T.I. - 620

T.I. - featured 3

T.I. isn’t happy with the way luxury brands are treating their urban customers. The Atlanta bred rapper whom recently celebrated the fifth anniversary of his clothing line AKOO shared with HYPEBEAST why it is important for these brands to recognize some of their primary consumers.

“The power of the urban market is in the dollar. Black people spend like nobody’s business. We are the most spending race I think there is. You can have a black man that makes $14,000 or $15,000 dollars a year, and you can have an Asian, or a Latin, a Mexican, or a Caucasian who makes $14,000 a year. That black man is going to spend way more money on Gucci or Louis or Jordans or AKOO. He is going to spend way more money on those luxury or fashionable items than any of these other races combined,” said T.I.

The rapper says big name brands will continue to abuse specific customers until they make a conscious effort to show their viability to these companies.

“The only way we will receive that respect is if we enforce our power, here in the dollar. ‘Alright cool, so if you don’t want to rock with us, guess what we going to do, we’ll stop buying.’ That means from $14,000 a year to $450,000 a year, we’re not buying. But until we do that they will continue to manipulate us and they will continue to take us for granted.”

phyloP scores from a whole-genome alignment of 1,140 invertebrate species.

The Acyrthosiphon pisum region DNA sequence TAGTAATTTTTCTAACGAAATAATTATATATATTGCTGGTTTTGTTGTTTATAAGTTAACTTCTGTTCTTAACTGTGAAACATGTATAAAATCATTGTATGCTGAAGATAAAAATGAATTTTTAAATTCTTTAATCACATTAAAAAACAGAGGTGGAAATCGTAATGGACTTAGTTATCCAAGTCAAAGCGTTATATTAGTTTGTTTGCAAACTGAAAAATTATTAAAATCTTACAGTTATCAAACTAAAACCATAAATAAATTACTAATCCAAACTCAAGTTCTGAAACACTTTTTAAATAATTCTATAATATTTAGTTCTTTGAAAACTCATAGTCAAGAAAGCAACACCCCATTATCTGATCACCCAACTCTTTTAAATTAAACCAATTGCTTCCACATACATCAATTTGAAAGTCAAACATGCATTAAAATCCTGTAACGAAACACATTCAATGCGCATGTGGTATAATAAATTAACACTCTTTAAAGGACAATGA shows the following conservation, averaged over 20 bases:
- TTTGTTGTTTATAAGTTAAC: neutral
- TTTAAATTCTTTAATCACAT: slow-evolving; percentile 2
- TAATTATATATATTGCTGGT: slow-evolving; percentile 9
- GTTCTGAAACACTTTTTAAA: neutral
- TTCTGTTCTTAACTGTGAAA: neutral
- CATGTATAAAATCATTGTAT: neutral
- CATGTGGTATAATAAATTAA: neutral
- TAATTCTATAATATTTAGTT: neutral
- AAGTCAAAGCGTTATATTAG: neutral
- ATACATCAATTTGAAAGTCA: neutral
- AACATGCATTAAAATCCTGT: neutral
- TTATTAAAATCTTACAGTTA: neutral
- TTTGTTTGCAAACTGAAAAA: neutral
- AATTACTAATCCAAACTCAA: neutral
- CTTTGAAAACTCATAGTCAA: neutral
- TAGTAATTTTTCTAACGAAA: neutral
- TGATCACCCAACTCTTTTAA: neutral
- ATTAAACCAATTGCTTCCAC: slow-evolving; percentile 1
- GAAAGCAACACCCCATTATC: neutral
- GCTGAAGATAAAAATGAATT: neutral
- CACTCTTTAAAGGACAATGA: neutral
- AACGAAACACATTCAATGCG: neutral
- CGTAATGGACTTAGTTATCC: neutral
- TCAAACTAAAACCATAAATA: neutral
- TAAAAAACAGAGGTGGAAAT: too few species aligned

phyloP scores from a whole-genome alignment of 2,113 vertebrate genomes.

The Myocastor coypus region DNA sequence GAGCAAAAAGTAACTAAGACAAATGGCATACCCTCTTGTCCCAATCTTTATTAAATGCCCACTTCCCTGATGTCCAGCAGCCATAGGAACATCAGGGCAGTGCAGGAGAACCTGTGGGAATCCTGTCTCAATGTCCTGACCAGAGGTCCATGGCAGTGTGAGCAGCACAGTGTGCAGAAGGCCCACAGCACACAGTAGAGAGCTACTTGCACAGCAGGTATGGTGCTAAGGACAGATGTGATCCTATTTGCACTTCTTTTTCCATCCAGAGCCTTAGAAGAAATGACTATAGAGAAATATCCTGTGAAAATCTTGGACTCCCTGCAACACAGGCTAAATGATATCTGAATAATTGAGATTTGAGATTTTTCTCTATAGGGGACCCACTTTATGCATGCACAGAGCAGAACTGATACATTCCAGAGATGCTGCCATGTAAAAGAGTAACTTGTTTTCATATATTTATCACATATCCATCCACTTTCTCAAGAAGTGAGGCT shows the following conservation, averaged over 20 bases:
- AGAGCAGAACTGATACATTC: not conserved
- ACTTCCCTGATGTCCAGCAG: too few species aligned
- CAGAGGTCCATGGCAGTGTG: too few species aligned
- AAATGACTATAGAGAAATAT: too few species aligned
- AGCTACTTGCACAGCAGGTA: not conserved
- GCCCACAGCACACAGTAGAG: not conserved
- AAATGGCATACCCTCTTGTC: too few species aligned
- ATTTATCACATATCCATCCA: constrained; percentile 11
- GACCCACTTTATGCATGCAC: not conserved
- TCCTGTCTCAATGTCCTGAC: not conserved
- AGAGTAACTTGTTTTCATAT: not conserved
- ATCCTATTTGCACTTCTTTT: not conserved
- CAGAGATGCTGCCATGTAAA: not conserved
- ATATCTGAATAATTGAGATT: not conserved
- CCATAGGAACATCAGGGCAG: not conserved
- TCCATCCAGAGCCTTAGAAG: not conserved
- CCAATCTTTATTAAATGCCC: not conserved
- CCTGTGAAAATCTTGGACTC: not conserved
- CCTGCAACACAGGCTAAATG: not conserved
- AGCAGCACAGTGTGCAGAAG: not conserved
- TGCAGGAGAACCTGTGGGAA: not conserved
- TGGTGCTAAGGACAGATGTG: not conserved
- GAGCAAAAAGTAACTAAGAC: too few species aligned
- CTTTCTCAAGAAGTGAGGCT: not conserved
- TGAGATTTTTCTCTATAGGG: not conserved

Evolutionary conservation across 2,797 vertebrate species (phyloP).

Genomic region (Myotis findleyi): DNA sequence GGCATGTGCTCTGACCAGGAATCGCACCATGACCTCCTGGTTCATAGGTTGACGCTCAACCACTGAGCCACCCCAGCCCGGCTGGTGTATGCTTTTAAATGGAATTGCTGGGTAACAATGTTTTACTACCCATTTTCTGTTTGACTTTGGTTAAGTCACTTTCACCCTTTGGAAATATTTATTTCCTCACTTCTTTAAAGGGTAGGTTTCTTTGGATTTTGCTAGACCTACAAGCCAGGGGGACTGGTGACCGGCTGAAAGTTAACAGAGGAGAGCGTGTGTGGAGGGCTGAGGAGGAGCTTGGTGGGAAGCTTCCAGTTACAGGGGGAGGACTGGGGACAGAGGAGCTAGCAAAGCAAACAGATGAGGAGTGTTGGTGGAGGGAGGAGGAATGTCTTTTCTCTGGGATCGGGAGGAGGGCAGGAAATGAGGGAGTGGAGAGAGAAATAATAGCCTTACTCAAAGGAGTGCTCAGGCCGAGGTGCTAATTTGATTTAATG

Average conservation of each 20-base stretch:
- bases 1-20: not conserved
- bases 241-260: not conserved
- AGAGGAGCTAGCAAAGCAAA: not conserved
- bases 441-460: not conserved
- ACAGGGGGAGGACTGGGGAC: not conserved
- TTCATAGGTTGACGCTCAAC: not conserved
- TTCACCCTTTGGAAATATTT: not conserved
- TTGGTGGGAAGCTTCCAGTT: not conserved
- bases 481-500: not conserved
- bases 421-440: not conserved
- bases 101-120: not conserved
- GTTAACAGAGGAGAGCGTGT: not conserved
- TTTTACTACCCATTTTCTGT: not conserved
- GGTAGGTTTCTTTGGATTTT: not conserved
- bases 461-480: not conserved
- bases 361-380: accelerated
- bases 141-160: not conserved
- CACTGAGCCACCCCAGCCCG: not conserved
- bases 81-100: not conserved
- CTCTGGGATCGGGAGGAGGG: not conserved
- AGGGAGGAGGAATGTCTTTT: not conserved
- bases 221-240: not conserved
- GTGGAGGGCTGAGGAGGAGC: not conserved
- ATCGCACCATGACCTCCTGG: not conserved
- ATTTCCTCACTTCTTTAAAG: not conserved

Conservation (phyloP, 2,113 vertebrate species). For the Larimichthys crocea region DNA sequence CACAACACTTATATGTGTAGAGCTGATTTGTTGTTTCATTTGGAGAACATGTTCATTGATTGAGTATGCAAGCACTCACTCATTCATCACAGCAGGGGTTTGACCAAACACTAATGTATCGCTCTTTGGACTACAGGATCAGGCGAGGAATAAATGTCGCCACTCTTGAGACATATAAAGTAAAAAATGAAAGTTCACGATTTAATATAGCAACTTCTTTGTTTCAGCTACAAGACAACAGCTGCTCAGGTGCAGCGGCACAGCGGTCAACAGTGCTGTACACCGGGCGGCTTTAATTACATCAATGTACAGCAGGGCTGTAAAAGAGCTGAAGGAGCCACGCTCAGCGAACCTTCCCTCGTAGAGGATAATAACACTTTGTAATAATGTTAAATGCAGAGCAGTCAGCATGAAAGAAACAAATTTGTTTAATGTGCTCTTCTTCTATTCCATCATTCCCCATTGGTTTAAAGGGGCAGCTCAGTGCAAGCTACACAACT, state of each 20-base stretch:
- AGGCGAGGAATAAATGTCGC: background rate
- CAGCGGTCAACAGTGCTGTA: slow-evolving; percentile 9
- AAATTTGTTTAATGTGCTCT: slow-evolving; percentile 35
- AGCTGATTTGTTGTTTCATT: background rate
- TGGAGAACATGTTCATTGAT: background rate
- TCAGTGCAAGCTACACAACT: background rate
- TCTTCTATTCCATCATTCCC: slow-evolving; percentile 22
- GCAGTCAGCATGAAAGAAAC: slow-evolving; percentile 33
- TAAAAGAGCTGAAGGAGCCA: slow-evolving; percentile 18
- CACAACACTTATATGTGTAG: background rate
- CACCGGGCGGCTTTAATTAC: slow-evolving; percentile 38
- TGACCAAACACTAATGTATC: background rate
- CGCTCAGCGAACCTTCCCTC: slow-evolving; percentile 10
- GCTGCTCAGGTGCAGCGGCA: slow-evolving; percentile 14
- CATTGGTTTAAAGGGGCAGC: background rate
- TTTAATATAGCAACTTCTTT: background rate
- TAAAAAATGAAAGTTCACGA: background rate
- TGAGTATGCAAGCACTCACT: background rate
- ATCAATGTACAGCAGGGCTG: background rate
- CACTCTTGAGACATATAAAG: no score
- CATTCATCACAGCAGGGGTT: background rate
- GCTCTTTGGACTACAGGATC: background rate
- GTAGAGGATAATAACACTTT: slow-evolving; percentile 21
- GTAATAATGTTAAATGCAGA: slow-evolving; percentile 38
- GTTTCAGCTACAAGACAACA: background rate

Despite feeling this way about luxury brands, the “King of the South” does appreciate what one has done accept the culture that has embraced its fashion.

“I’ve recognized and appreciate the reapplication of the Versace brand to the market. Because so many times couture brands, they reach a point where they were quietly getting money for a long time, then when they see that the urban community or entertainment community has embraced them they would rather see their numbers fall than support the idea of our culture being the cornerstone of their business. So I could really appreciate the fact that they (Versace) were open-minded enough and respect the culture of our lifestyle enough to reposition themselves and re-market themselves in a way I think yielded a great margin of profits for them.” -Chris M. Garner